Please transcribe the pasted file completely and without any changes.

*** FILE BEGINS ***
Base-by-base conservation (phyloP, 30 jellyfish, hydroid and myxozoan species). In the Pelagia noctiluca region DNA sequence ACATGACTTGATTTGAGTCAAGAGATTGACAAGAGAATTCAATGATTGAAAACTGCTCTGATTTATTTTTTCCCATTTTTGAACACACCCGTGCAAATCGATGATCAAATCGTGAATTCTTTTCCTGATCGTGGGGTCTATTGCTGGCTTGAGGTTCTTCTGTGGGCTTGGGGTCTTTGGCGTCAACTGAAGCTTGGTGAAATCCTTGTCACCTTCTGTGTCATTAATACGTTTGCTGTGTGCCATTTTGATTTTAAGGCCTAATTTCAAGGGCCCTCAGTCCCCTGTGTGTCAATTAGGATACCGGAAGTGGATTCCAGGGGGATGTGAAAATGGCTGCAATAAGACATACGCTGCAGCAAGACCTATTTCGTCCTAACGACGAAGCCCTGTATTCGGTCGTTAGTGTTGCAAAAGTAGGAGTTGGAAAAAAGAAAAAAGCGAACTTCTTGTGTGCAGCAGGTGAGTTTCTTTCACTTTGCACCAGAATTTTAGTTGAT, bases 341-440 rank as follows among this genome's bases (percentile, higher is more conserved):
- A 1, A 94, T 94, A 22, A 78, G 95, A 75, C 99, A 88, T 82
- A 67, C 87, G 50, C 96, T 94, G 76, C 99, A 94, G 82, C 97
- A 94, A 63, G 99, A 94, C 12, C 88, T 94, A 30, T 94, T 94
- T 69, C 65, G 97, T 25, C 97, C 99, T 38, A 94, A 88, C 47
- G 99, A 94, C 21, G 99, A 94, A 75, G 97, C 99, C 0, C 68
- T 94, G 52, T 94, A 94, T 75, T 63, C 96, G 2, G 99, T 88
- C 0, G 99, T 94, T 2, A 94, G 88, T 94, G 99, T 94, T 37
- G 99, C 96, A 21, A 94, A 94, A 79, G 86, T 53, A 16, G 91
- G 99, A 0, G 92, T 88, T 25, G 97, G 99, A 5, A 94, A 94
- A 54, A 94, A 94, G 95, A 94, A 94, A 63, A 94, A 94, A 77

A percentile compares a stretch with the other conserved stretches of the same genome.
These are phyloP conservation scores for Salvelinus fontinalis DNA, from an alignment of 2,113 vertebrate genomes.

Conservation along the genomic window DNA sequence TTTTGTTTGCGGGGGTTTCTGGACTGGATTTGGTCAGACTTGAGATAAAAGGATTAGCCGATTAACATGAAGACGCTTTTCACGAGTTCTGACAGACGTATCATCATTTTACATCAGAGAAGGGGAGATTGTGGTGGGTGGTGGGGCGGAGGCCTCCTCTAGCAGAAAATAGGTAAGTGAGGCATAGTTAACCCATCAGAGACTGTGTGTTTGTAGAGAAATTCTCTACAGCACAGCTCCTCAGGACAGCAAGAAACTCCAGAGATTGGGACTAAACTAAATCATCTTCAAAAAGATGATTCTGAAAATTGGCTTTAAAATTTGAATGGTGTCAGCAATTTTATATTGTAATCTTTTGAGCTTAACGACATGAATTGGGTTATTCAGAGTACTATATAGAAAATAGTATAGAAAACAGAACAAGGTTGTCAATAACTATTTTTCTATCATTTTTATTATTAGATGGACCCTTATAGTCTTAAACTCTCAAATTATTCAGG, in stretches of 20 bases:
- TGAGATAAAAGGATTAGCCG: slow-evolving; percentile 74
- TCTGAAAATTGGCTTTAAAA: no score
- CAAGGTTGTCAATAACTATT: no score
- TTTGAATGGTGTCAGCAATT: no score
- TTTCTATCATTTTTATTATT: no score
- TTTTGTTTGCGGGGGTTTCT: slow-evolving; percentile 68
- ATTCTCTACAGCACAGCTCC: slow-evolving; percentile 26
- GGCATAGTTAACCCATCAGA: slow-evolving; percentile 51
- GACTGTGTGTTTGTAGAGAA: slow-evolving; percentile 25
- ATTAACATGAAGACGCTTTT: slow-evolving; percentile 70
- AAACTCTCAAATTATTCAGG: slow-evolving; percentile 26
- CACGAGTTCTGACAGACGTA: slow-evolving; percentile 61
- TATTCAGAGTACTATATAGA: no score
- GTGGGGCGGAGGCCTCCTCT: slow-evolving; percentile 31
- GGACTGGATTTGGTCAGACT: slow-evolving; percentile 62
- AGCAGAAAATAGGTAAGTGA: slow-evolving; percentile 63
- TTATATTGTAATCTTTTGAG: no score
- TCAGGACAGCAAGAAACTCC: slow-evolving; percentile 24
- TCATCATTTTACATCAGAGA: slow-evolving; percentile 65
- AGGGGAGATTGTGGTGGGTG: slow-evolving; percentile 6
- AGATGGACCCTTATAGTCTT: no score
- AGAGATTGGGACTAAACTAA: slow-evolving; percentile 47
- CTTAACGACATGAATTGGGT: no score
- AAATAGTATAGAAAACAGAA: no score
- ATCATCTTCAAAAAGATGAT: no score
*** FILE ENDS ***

Base-by-base conservation (phyloP, 30 jellyfish, hydroid and myxozoan species). In the Pelagia noctiluca region DNA sequence ACATGACTTGATTTGAGTCAAGAGATTGACAAGAGAATTCAATGATTGAAAACTGCTCTGATTTATTTTTTCCCATTTTTGAACACACCCGTGCAAATCGATGATCAAATCGTGAATTCTTTTCCTGATCGTGGGGTCTATTGCTGGCTTGAGGTTCTTCTGTGGGCTTGGGGTCTTTGGCGTCAACTGAAGCTTGGTGAAATCCTTGTCACCTTCTGTGTCATTAATACGTTTGCTGTGTGCCATTTTGATTTTAAGGCCTAATTTCAAGGGCCCTCAGTCCCCTGTGTGTCAATTAGGATACCGGAAGTGGATTCCAGGGGGATGTGAAAATGGCTGCAATAAGACATACGCTGCAGCAAGACCTATTTCGTCCTAACGACGAAGCCCTGTATTCGGTCGTTAGTGTTGCAAAAGTAGGAGTTGGAAAAAAGAAAAAAGCGAACTTCTTGTGTGCAGCAGGTGAGTTTCTTTCACTTTGCACCAGAATTTTAGTTGAT, bases 341-440 rank as follows among this genome's bases (percentile, higher is more conserved):
- A 1, A 94, T 94, A 22, A 78, G 95, A 75, C 99, A 88, T 82
- A 67, C 87, G 50, C 96, T 94, G 76, C 99, A 94, G 82, C 97
- A 94, A 63, G 99, A 94, C 12, C 88, T 94, A 30, T 94, T 94
- T 69, C 65, G 97, T 25, C 97, C 99, T 38, A 94, A 88, C 47
- G 99, A 94, C 21, G 99, A 94, A 75, G 97, C 99, C 0, C 68
- T 94, G 52, T 94, A 94, T 75, T 63, C 96, G 2, G 99, T 88
- C 0, G 99, T 94, T 2, A 94, G 88, T 94, G 99, T 94, T 37
- G 99, C 96, A 21, A 94, A 94, A 79, G 86, T 53, A 16, G 91
- G 99, A 0, G 92, T 88, T 25, G 97, G 99, A 5, A 94, A 94
- A 54, A 94, A 94, G 95, A 94, A 94, A 63, A 94, A 94, A 77

A percentile compares a stretch with the other conserved stretches of the same genome.
These are phyloP conservation scores for Salvelinus fontinalis DNA, from an alignment of 2,113 vertebrate genomes.

Conservation along the genomic window DNA sequence TTTTGTTTGCGGGGGTTTCTGGACTGGATTTGGTCAGACTTGAGATAAAAGGATTAGCCGATTAACATGAAGACGCTTTTCACGAGTTCTGACAGACGTATCATCATTTTACATCAGAGAAGGGGAGATTGTGGTGGGTGGTGGGGCGGAGGCCTCCTCTAGCAGAAAATAGGTAAGTGAGGCATAGTTAACCCATCAGAGACTGTGTGTTTGTAGAGAAATTCTCTACAGCACAGCTCCTCAGGACAGCAAGAAACTCCAGAGATTGGGACTAAACTAAATCATCTTCAAAAAGATGATTCTGAAAATTGGCTTTAAAATTTGAATGGTGTCAGCAATTTTATATTGTAATCTTTTGAGCTTAACGACATGAATTGGGTTATTCAGAGTACTATATAGAAAATAGTATAGAAAACAGAACAAGGTTGTCAATAACTATTTTTCTATCATTTTTATTATTAGATGGACCCTTATAGTCTTAAACTCTCAAATTATTCAGG, in stretches of 20 bases:
- TGAGATAAAAGGATTAGCCG: slow-evolving; percentile 74
- TCTGAAAATTGGCTTTAAAA: no score
- CAAGGTTGTCAATAACTATT: no score
- TTTGAATGGTGTCAGCAATT: no score
- TTTCTATCATTTTTATTATT: no score
- TTTTGTTTGCGGGGGTTTCT: slow-evolving; percentile 68
- ATTCTCTACAGCACAGCTCC: slow-evolving; percentile 26
- GGCATAGTTAACCCATCAGA: slow-evolving; percentile 51
- GACTGTGTGTTTGTAGAGAA: slow-evolving; percentile 25
- ATTAACATGAAGACGCTTTT: slow-evolving; percentile 70
- AAACTCTCAAATTATTCAGG: slow-evolving; percentile 26
- CACGAGTTCTGACAGACGTA: slow-evolving; percentile 61
- TATTCAGAGTACTATATAGA: no score
- GTGGGGCGGAGGCCTCCTCT: slow-evolving; percentile 31
- GGACTGGATTTGGTCAGACT: slow-evolving; percentile 62
- AGCAGAAAATAGGTAAGTGA: slow-evolving; percentile 63
- TTATATTGTAATCTTTTGAG: no score
- TCAGGACAGCAAGAAACTCC: slow-evolving; percentile 24
- TCATCATTTTACATCAGAGA: slow-evolving; percentile 65
- AGGGGAGATTGTGGTGGGTG: slow-evolving; percentile 6
- AGATGGACCCTTATAGTCTT: no score
- AGAGATTGGGACTAAACTAA: slow-evolving; percentile 47
- CTTAACGACATGAATTGGGT: no score
- AAATAGTATAGAAAACAGAA: no score
- ATCATCTTCAAAAAGATGAT: no score